An album that sounds far bigger than its minimal constituent parts might imply from on-paper confines – each song is crafted using guitar, synthesizers and a primitive drum machine – Plague Park is far closer to the bedazzling indie-rock of Wolf Parade than the chuck-everything-in approach of companion side-project Sunset Rubdown. With the Parade’s Dan Boeckner at the helm, this LP can be summarised, succinctly, as a stripped-back take on the often epic tendencies of the celebrated Montréal act; its appeal is instant, and that voice serves as a sturdy bridge between bands. Listen closer, though, and great rewards await those with patience to burn.
Like Apologies To The Queen Mary, the record that saw Wolf Parade welcomed by the indie underground’s collective conscience, Plague Park possesses an unsightly surface layer of cluttered sound and alien screeches that require swift penetrating to enjoy the sticky gooiness that resides within. Although a duo – Boeckner is ably assisted by his fiancée, Alexei Perry – Handsome Furs’ music is deftly assembled, finding pleasure in perplexing layers that, with any other act, simply wouldn’t work. There’s depth, almost of a kind unparalleled given the instruments employed, that sucks even the most wet behind the ears of newcomers into murk and darkness. Yet, for all the foreboding metal-on-metal scrapings that initially make their presence known, there’s a heart pumping furiously at the centre Plague Park that’s in healthier order than that title might imply.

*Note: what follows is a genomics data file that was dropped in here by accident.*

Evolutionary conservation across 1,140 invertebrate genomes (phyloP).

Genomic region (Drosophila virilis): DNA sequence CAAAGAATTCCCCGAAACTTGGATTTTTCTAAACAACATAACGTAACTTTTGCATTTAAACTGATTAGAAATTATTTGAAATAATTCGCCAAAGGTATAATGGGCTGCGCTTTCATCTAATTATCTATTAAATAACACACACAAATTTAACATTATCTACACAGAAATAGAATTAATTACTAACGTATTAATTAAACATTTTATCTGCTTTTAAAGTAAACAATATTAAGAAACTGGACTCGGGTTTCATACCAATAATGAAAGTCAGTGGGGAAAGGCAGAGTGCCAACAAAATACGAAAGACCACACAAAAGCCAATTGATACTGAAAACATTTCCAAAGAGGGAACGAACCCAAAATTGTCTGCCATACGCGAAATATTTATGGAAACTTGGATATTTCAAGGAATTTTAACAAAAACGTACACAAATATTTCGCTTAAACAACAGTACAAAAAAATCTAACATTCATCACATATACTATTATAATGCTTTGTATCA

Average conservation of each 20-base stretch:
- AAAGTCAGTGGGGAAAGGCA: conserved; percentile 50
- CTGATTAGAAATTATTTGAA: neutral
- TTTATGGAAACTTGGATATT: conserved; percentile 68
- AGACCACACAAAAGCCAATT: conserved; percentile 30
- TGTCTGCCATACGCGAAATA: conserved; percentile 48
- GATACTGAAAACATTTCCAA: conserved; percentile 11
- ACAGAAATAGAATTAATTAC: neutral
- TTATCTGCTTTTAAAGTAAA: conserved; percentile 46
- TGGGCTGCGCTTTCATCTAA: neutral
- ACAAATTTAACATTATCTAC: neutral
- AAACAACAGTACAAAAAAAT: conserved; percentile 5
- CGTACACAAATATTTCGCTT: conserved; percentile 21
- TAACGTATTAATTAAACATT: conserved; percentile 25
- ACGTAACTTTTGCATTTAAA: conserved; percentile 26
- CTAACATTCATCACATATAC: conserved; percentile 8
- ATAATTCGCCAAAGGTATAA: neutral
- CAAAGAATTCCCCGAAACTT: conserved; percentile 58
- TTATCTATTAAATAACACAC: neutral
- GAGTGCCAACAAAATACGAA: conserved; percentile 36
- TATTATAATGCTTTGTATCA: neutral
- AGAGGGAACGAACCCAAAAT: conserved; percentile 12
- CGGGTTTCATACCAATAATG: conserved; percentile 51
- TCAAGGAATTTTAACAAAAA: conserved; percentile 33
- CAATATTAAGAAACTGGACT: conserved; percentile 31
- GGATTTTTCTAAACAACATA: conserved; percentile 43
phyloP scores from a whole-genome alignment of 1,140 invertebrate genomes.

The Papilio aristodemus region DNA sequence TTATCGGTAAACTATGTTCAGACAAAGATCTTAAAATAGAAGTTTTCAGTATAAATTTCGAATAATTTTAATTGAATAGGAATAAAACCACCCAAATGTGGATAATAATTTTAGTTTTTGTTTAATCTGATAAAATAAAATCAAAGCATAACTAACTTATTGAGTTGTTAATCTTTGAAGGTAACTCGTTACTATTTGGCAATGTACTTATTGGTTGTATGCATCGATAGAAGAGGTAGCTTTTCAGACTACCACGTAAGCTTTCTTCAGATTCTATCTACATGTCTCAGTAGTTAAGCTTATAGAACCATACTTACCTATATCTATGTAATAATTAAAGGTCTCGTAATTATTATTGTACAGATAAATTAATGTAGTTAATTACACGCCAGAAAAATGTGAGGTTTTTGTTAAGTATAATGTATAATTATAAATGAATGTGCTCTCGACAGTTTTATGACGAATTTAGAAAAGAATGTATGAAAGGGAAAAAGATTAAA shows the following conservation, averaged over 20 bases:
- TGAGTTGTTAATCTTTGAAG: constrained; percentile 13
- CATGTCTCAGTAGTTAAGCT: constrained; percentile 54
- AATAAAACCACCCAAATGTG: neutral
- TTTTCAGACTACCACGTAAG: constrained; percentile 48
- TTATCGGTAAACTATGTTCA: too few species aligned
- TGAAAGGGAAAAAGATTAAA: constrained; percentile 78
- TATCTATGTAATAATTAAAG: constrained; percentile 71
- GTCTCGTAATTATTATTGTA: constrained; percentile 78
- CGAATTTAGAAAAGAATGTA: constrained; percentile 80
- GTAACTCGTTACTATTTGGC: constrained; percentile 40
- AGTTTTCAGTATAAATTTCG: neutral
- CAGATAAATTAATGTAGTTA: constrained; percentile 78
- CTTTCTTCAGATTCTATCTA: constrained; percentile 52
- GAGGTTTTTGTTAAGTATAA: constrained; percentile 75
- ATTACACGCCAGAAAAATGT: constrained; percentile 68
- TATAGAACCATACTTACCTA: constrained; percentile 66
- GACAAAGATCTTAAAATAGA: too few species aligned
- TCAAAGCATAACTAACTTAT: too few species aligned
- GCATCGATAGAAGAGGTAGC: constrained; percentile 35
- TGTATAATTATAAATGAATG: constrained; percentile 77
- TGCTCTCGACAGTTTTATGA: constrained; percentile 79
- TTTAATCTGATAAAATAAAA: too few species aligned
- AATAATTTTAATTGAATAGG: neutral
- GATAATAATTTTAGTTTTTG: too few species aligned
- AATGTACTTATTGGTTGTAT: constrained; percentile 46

Partially based around a concept fluttering about Finnish fairytales and some expansive park in Helsinki, lyrically the record’s stronger than might be expected from something so rooted in keeping things simple; Boeckner’s voice is, of course, instantly grabbing, but let his words sink in and Plague Park takes on another dimension. There’s a longevity here that, say, acts like ADULT. can’t claim. While the acts share similarities – there’s sheets of noise and bursts of digital bombast, coupled with a tone that’s often oppressive – Handsome Furs’ technique allows a little additional tenderness to creep into proceedings. ‘Dead + Rural’ might be as savage as its title suggests, albeit with completely contemporary rave embellishments, but on the whole this is an album that lacks a bite to complement its shuddering bark.
Of course, what most people are foaming for is another Wolf Parade album, but in the absence of such a release, at least until early 2008, Plague Park will serve as a fine substitute for now. It is a Roger Milla sort of release, if you will, albeit with legs that can go whatever distance the project deems is best before handing fifty per cent of its crew back to higher-profile concerns.
8Mike Diver's Score